“Rather than these children slipping out of reach, dropping out of school early, not thriving or reaching their full potential, they may have a better chance at being supported by compassionate, observing and skilled teaching staff; all of which can go a very long way in preventing the ill effects of ACE’s into their adult life.’

Praising Oakgrove College staff and their Principal, Mrs Katrina Crilly for being the first school to embrace the innovative programme, Ms Marie Dunne, Director of Resilio (a voluntary organisation established in 2018), and founder of Hopeful Minds N.I said: “We are delighted to be part of this innovative team from the Ulster University and the staff of Oakgrove College in delivering the Trauma Informed Compassionate Schools initiative in Northern Ireland.

“Oakgrove is the first school to embrace this concept and we hope the research findings will help to build a case for future development.

“This is more than a programme, it is a process and framework tailored to the strengths and needs of each student, family, school and community.

“You cannot play chess in a hurricane and our young people cannot learn if they are struggling with their mental and emotional health.

“This initiative equips educators to respond rather than react to student trauma related behaviours. A compassionate focus creates a shift in thinking for staff from ‘what’s wrong with you’ to ‘what is happening to you’.

“Together we can make a difference to the lives of all who have become involved in growing hope and compassion on this exciting and innovative journey.

“We look forward to sharing the outcomes of our research in the near future. Resilio will continue to support the training of this novel programme, as it fits very clearly within its vision which is to develop and grow hope and resilience at individual, community and organisational levels.

“Resilio prides itself on only using programmes which have an evidence based, and thus has forged strong links with our colleagues at Ulster University to demonstrate effectiveness.”

Delighted to have Oakgrove Integrated College host the first ever roll out of the new programme, Mrs. Katrina Crilly, Principal, stressed the importance of responding to the emotional well-being of children before it has a detrimental affect on their potential to achieve.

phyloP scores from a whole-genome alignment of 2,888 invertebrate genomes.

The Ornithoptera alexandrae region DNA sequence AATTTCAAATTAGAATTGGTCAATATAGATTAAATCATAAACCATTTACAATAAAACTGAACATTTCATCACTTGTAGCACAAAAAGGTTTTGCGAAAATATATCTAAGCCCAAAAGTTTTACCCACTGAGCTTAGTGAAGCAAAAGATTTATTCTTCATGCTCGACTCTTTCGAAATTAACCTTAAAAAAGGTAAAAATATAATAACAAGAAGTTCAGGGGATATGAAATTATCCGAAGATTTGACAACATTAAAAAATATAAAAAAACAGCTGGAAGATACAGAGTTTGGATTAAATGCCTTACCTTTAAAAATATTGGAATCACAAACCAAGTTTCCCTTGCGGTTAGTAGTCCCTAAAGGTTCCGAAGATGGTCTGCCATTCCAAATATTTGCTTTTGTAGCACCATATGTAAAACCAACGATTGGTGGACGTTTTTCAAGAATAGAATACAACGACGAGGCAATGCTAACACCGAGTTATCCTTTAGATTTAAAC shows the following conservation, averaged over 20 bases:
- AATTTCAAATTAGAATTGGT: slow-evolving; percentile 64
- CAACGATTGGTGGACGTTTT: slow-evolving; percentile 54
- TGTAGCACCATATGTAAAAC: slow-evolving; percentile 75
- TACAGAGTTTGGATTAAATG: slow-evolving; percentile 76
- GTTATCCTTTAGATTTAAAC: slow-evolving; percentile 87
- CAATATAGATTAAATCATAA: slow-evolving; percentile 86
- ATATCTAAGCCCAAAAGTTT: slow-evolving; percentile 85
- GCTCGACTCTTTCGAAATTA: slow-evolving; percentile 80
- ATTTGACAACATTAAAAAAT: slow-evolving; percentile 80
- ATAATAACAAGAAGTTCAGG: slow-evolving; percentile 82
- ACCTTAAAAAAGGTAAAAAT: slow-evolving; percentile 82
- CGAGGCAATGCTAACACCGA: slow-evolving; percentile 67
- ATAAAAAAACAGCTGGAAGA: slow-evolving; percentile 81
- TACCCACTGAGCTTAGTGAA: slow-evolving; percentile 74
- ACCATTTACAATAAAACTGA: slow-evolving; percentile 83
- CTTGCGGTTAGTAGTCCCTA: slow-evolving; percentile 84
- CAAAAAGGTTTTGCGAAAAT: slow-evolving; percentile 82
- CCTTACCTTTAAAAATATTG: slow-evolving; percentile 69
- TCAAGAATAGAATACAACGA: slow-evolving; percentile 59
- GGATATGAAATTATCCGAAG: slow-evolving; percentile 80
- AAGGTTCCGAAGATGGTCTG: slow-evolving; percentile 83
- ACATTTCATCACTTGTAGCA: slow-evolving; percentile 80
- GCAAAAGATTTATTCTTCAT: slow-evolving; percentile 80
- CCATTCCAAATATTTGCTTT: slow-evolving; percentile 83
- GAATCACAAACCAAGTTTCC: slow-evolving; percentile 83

“In Oakgrove we have adopted a Trauma Informed approach because we firmly believe that whilst academia is so important, unless we understand and respond to the emotional well-being of children as a priority, many young people will fail to achieve their potential. It is like building a house on weak foundations, sooner or later the cracks will show, so many of our young people struggle to cope.

“Being part of this pilot as first school in Northern Ireland adds to our existing provision to support our students intellectual and emotional well being. We have developed a bespoke subject in year eight called MEE mental and emotional education.

“It is not a programme but a developed curriculum to address the needs of our students as soon as they enter Oakgrove.

“A small team from the school have spent the last two years researching best practice across many international educational systems and with support and advice of external professionals have designed a brand new subject that will appear on year eight timetables this year. 

“Again we are leading the way by developing a subject like this, but we could not stand back any longer and do nothing about this huge gap in our education system.

“At Oakgrove we are adamant that we have to change the way we educate young people.

“Equipping them with knowledge skills and coping mechanisms to promote positive mental and emotional wellbeing and build their resilience so that they can overcome the challenges of life, learn never to give up and achieve their personal best. The mind is a busy place for young people we need give them a helping hand to make sense of it.”